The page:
JOHN LAYCOCK: We first got some information not long after the fire season started in relation to that offender and I can only speak in general terms. Information is fine but we needed sufficient evidence to place him before a court, it was obvious to us that he was a very firm suspect. We then tapped into the support from the Rural Fire Service. We spoke to the executive and we virtually placed him under surveillance. They did report issues to us. We had our surveillance teams actually follow him from site to site. In the meantime, in the background, our forensic people were linking the crime scenes together and, of course, you’re aware he’s virtually working from one part of the state to the other – from the Central Coast down to Albury and then up to the Blue Mountains, so a fairly wide area – but we were able to link him into all those scenes. Our surveillance people tracked him into places where fire had been lit, just a painstaking good thorough investigation by Strike Force Tronto Police.

STEPHEN MCDONELL: Now, for people who don’t know much about crime and the detection of crime, can you explain what this linking of the crime scenes was and how significant that was?

JOHN LAYCOCK: It was quite significant because each offender has their own way of doing things or committing a crime – quite, sort of, peculiar to anybody else – so no arsonists would work alike, as a general statement. So the way in which the fires are lit at all locations were almost identical and that gives us a guide only to the fact that he was the person responsible. But it’s not just the crime scene, it’s sightings, information from other people in the community, people from the Rural Fire Service that felt things weren’t quite right, that was all fed into our system to give us enough to get out and charge him.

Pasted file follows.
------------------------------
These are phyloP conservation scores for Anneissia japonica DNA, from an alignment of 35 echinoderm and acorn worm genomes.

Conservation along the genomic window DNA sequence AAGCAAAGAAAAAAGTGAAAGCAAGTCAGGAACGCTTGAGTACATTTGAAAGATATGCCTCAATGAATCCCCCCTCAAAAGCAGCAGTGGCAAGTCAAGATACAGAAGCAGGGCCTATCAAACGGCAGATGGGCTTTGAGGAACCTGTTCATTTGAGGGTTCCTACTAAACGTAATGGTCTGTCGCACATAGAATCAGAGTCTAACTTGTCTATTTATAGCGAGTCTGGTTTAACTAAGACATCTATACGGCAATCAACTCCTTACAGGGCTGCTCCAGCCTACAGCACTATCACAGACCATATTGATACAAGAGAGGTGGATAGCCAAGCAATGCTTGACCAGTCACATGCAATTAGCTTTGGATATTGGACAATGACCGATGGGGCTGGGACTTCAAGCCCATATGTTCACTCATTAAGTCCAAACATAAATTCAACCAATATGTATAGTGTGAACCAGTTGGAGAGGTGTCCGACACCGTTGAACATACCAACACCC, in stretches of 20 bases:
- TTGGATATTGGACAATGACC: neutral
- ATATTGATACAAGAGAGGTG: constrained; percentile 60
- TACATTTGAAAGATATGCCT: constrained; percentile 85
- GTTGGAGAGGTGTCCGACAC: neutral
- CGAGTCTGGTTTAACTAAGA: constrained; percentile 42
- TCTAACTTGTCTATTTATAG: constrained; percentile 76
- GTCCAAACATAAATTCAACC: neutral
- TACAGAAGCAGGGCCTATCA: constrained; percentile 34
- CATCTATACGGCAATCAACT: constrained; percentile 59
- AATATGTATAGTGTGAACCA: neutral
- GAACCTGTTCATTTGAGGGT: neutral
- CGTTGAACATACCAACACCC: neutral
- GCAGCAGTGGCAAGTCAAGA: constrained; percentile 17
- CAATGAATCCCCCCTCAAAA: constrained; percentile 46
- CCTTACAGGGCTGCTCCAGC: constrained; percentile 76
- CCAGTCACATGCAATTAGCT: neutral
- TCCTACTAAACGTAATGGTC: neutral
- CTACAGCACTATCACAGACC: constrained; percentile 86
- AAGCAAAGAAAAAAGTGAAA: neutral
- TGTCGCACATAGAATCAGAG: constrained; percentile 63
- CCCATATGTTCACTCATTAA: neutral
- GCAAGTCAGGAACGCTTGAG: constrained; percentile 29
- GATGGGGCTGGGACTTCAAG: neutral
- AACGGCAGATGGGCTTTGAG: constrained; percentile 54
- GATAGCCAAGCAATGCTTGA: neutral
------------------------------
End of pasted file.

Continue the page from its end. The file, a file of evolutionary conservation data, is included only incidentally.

STEPHEN MCDONELL: So, is this right, it was something like that there was a pattern to his behaviour, is that right, that he was doing similar sorts of things?

JOHN LAYCOCK: There was a pattern to the way he was committing the offences, which showed very promising signs to us.

STEPHEN MCDONELL: What could you say about Burgess’s behaviour that led you to actually apprehend him?

JOHN LAYCOCK: It wasn’t so much his behaviour, I think it was the investigation results from behind the scenes. Evidence from witnesses, admissible evidence we could place before a court, the linkages between the forensics at the crime scenes and the fact that we were able to place him at those particular sites either before, after or during a particular fire breakout. That’s the cold hard evidence that we need.

STEPHEN MCDONELL: I think you were saying something before about his behaviour being consistent and that, because he didn’t vary it so much, you were able to say right, bang, bang that he did all those, lit all those fires. Can you just tell us a bit about that?

JOHN LAYCOCK: Yeah, look we have to prove each individual fire by itself. We just can’t say that we think it’s him because all the fires appear to have lit the same way. We need admissible evidence to place before a court to put him at the scene and, what happens at the crime scene, there’s only a small part of the jigsaw. So each investigation needs to be complete and be able to stand in its own right but the common factor was the linkage between the crime scenes.

STEPHEN MCDONELL: Can you tell us a bit about how Cameron Burgess’s behaviour assisted police in catching him?